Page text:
The Common Core State Standards Initiative offers the following overlapping Lexile bands (or Lexile ranges**, as defined by Common Core) to place texts in the following text complexity grade bands. According to the Common Core Standards, qualitative scales of text complexity should be anchored at one end by descriptions of texts representative of those required in typical first-year credit-bearing college courses and in workforce training programs. Similarly, quantitative measures should identify the college- and career-ready reading level as one endpoint of the scale.

We have realigned our Lexile ranges to match the Common Core Standards' text complexity grade bands and adjusted upward its trajectory of reading comprehension development through the grades to indicate that all students should be reading at the college and career readiness level by no later than the end of high school.

New research was released on August 15, 2012 concerning text complexity. The updates refer to the three-part model defined in Appendix A of the Common Core State Standards for English Language Arts & Literacy in History/Social Studies, Science, and Technical Subjects, which combines the quantitative and qualitative measures of text complexity with reader and task considerations.

The goal of the quantitative study was to provide information regarding the variety of ways text complexity can be measured quantitatively and to examine text complexity tools that are valid, transparent, user friendly, and reliable. We continue to update our tools to be aligned to the CCSS.

The updated the Lexile Map includes CCSS text exemplars & the new CCSS ranges.

|Grade |Current |"Stretch" |

|Band |Lexile Band |Lexile Band* |

| K–1 | N/A |N/A |

| 2–3 | 450L–725L |420L–820L |

| 4–5 | 645L–845L |740L–1010L |

| 6–8 |860L–1010L |925L–1185L |

|9-10 |960L–1115L |1050L–1335L |

|11–CCR | 1070L–1220L |1185L–1385L |


The Common Core Standards advocate a "staircase" of increasing text complexity, beginning in grade 2, so that students can develop their reading skills and apply them to more difficult texts. At the lowest grade in each band, students focus on reading texts within that text complexity band. In the subsequent grade or grades within a band, students must "stretch" to read a certain proportion of texts from the next higher text complexity band. This pattern repeats itself throughout the grades so that students can both build on earlier literacy gains and challenge themselves with texts at a higher complexity level. Lexile measures and the Lexile ranges above help to determine what text is appropriate for each grade band and what should be considered "stretch" text.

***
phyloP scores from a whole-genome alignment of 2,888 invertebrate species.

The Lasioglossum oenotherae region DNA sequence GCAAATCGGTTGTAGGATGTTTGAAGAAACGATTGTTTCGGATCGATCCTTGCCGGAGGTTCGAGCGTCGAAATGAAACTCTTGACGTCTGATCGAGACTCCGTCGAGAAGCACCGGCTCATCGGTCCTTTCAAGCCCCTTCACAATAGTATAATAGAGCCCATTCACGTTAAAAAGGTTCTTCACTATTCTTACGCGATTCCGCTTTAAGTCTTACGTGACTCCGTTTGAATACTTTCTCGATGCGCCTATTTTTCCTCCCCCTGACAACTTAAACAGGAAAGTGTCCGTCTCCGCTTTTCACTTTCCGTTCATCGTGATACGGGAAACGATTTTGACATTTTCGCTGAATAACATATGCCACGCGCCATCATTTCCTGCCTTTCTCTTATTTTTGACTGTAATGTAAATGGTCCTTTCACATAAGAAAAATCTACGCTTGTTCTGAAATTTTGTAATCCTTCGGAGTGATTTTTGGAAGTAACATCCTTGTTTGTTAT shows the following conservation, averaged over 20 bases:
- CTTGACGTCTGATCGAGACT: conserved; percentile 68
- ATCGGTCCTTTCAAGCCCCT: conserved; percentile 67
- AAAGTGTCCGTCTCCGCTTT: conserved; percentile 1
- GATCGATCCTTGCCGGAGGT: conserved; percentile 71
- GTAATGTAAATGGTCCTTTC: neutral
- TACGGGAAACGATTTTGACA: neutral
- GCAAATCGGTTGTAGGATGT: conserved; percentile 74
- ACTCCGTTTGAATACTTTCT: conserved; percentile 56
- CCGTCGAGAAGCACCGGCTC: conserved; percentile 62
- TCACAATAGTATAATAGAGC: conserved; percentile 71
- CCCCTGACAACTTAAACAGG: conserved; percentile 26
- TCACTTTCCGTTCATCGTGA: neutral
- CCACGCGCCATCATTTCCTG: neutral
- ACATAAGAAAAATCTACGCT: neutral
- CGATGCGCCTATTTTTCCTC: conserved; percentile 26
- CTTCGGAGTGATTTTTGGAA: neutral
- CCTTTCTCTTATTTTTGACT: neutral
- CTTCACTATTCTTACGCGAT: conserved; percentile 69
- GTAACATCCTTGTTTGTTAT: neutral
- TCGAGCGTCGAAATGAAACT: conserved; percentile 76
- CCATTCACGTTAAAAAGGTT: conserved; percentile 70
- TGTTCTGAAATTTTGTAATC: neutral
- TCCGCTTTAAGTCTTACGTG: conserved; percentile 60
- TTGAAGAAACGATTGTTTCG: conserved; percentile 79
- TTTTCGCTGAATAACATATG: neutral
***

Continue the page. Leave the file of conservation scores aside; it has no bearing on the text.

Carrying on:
The Common Core Standards devote as much attention to the text complexity of what students are reading as it does to how students read. As students advance through the grades, they must both develop their comprehension skills and apply them to increasingly complex texts. The proportion of texts that students read each year should come from a particular text complexity grade band. Students must also show a steadily increasing ability to discern more from and make fuller use of text.

There is no direct correspondence between a specific Lexile measure and a specific grade level.

Within any classroom or grade, there will be a range of readers and a range of reading materials. In a fifth-grade classroom there may be some readers who are ahead of the typical reader (about 250L above) and some readers who are behind the typical reader (about 250L below).

To say that some books are "just right" for fifth graders assumes that all fifth graders are reading at the same level.

The Lexile® Framework for Reading is intended to match readers with texts at whatever level the reader is reading. MetaMetrics® has studied the ranges of Lexile reader measures and Lexile text measures at specific grades in an effort to describe the typical Lexile measures of texts and the typical Lexile measures of students of a given grade level. This information is for descriptive purposes only and should not be interpreted as a prescribed guide about what an appropriate reader measure or text measure should be for a given grade.

The tables below show the middle 50% of reader measures and text measures for each grade. The middle 50% is called the interquartile range (IQR). The lower number in each range marks the 25th percentile of readers or texts and the higher number in each range marks the 75th percentile of readers or texts. It is important to note that 25% of students and texts in the studies had measures below the lower number and 25% had measures above the higher number. Data for the reader measures came from a national sample of students.

Typical Reader Measures, by Grade

|Grade |Reader Measures, Mid-Year |

| |25th percentile to 75th percentile (IQR) |

|1 |Up to 300L |

|2 |140L to 500L |

|3 |330L to 700L |

|4 |445L to 810L |

|5 |565L to 910L |

|6 |665L to 1000L |

|7 |735L to 1065L |

|8 |805L to 1100L |

|9 |855L to 1165L |

|10 |905L to 1195L |

|11 and 12 |940L to 1210L |

Data for the first column of text measures came from a research study designed to examine collections of textbooks designated for specific grades (MetaMetrics, 2009). The "stretch" text measures (defined in 2012 through studies related to the development of the Common Core State Standards for English Language Arts) in the second column represent the demand of text that students should be reading to be college and career ready by the end of Grade 12.